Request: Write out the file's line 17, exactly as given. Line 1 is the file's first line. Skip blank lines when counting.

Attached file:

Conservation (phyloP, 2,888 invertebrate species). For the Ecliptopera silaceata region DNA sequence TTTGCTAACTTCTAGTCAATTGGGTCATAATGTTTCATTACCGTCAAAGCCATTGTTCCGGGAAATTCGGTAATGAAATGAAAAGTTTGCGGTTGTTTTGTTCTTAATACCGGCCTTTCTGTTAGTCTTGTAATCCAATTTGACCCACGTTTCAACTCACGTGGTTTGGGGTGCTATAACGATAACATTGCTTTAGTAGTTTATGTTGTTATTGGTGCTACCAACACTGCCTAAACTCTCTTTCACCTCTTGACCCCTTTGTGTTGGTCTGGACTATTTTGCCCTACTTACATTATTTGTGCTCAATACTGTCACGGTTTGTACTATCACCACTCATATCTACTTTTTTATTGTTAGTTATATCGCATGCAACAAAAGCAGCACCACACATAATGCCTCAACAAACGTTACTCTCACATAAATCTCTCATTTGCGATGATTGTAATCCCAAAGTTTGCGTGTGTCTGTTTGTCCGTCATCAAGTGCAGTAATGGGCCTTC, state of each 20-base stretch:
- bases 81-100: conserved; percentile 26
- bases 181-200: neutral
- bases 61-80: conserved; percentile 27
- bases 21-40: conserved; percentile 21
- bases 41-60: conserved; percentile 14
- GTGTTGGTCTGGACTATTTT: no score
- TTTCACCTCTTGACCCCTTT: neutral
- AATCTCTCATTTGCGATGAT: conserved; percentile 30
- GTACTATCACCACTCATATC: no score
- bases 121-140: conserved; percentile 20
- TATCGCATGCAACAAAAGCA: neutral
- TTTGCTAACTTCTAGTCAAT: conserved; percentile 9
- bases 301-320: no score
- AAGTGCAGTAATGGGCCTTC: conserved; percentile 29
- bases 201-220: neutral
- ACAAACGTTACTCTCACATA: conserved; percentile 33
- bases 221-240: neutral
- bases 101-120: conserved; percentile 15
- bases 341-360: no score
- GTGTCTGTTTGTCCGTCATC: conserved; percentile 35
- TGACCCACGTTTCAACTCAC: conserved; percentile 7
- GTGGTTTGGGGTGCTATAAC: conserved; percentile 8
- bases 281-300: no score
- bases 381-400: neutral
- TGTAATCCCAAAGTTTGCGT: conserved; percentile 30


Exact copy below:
- ACAAACGTTACTCTCACATA: conserved; percentile 33